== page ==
Wells says it’s essential to make sure you do your homework and use a third-party provider that has been run through multiple sales to ensure you aren’t losing out or frustrating buyers.

“It may cost you a little more,” he says. “But what would it cost you in lost potential bidders and sales?”

Takeaway: For both buyers and sellers, make sure you have a stable and high internet speed connection available, and if you are in a rural area, you may need to move somewhere else for a better connection.

Start marketing early

Catalogs will continue to be an important part of selling bulls. Still, sellers should continue to embrace taking short video clips of their bulls ahead of time to share with potential buyers and are encouraged to use their websites and social media channels to their fullest potential.

“From a seller’s perspective, they should be asking ‘How can I market my bulls to the biggest audience?’” Williams says. “Get the info out early and have photos of the bulls on the website so buyers can confirm it’s what they want visually.”

Colyer says sellers should schedule their online sales with their technology platform at least a month in advance.

“Get it scheduled so you can get it in your catalog,” she says. “Give people as much information as possible. Online is just an added venue.”

Takeaway: Marketing will continue to be extremely important. Bull sale organizers should provide clear and accurate information before and during the sale.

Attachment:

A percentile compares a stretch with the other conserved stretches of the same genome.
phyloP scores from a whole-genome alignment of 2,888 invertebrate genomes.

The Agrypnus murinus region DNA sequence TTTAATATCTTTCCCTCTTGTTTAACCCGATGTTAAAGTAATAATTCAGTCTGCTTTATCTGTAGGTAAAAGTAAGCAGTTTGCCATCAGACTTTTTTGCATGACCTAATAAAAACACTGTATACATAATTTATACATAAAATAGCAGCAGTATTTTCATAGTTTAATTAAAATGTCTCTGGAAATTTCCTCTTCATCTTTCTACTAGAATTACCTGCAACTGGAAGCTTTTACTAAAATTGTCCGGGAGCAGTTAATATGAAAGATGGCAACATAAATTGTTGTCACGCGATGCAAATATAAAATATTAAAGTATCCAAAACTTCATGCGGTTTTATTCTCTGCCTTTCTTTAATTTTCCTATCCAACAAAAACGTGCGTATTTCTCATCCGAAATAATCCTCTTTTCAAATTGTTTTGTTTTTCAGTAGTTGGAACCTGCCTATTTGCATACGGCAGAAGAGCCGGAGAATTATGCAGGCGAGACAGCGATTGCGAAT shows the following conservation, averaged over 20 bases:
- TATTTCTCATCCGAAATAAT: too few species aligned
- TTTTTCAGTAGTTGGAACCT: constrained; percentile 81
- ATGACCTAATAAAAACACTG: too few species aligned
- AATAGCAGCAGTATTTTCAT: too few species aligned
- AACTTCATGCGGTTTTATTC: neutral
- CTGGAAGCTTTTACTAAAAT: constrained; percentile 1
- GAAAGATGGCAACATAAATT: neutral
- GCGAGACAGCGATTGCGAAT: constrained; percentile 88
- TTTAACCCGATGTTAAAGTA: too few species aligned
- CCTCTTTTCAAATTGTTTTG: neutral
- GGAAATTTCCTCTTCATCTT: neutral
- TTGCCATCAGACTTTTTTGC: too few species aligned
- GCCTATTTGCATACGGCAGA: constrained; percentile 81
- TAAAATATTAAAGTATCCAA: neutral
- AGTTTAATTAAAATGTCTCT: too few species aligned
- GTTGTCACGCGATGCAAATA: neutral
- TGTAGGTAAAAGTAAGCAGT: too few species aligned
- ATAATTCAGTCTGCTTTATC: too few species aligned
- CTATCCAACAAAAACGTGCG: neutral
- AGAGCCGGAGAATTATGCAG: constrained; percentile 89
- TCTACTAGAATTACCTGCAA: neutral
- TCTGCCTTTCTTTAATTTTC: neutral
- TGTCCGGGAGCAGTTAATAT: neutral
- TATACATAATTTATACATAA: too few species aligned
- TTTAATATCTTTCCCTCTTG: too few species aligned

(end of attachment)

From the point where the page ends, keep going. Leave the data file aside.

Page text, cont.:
Speak up and speak often

Whether bull sales continue to offer an in-person experience or move entirely online, communication for both buyers and sellers remains critical.

For sellers, let your potential purchasers be aware of the expectations before the event. Provide clear and truthful information and be willing to accommodate a variety of sale methods.

“Add an online component to the live sale so they can buy both ways,” Williams says. “If you are a small seedstock producer, it may be best to offer a private treaty where you set up an appointment if you are in a hotbed area and everyone interested in a bull goes in a lottery to limit the crowds.”

Communicating expectations for health and safety guidelines should continue throughout 2021. If you plan to purchase a bull in another state in person, be aware of state guidelines and whether you’ll be required to quarantine for a period of time before you can go do business.

Wells says understanding the seller’s guarantees is vital if you are purchasing a bull online.

“I ask for a sight-unseen guarantee,” he says. “I want to confirm that bull when it arrives. It needs to be said that the buyer has the right upon delivery to reject the animal and nobody is owed.”

Having valid certificates of veterinary inspection and communicating reasonable delivery dates and expectations for how long a bull will be on the trailer is important, Wells says.

“In a pandemic world or not, if the seller will deliver that bull at a reasonable price, let them do that,” he says.

Takeaway: Set expectations for your event or interactions early and often so people know the guidelines. If buying sight unseen, be up-front with your expectations and contract requirements.

If 2020 has given ranchers anything to take into 2021, it’s the confirmation of the industry’s ability to be nimble and adapt quickly. Flexibility will continue to be an essential theme in upcoming interactions, and if you’re going to provide donuts at an in-person sale – it’s a good idea to offer them individually wrapped. end mark

PHOTO: The fall sale of the R.A. Brown Ranch included outdoor tents where visitors could be spaced in seats and had proper ventilation. Photo courtesy of R.A. Brown Ranch.

Amy Schutte is a freelance writer based in southern Idaho.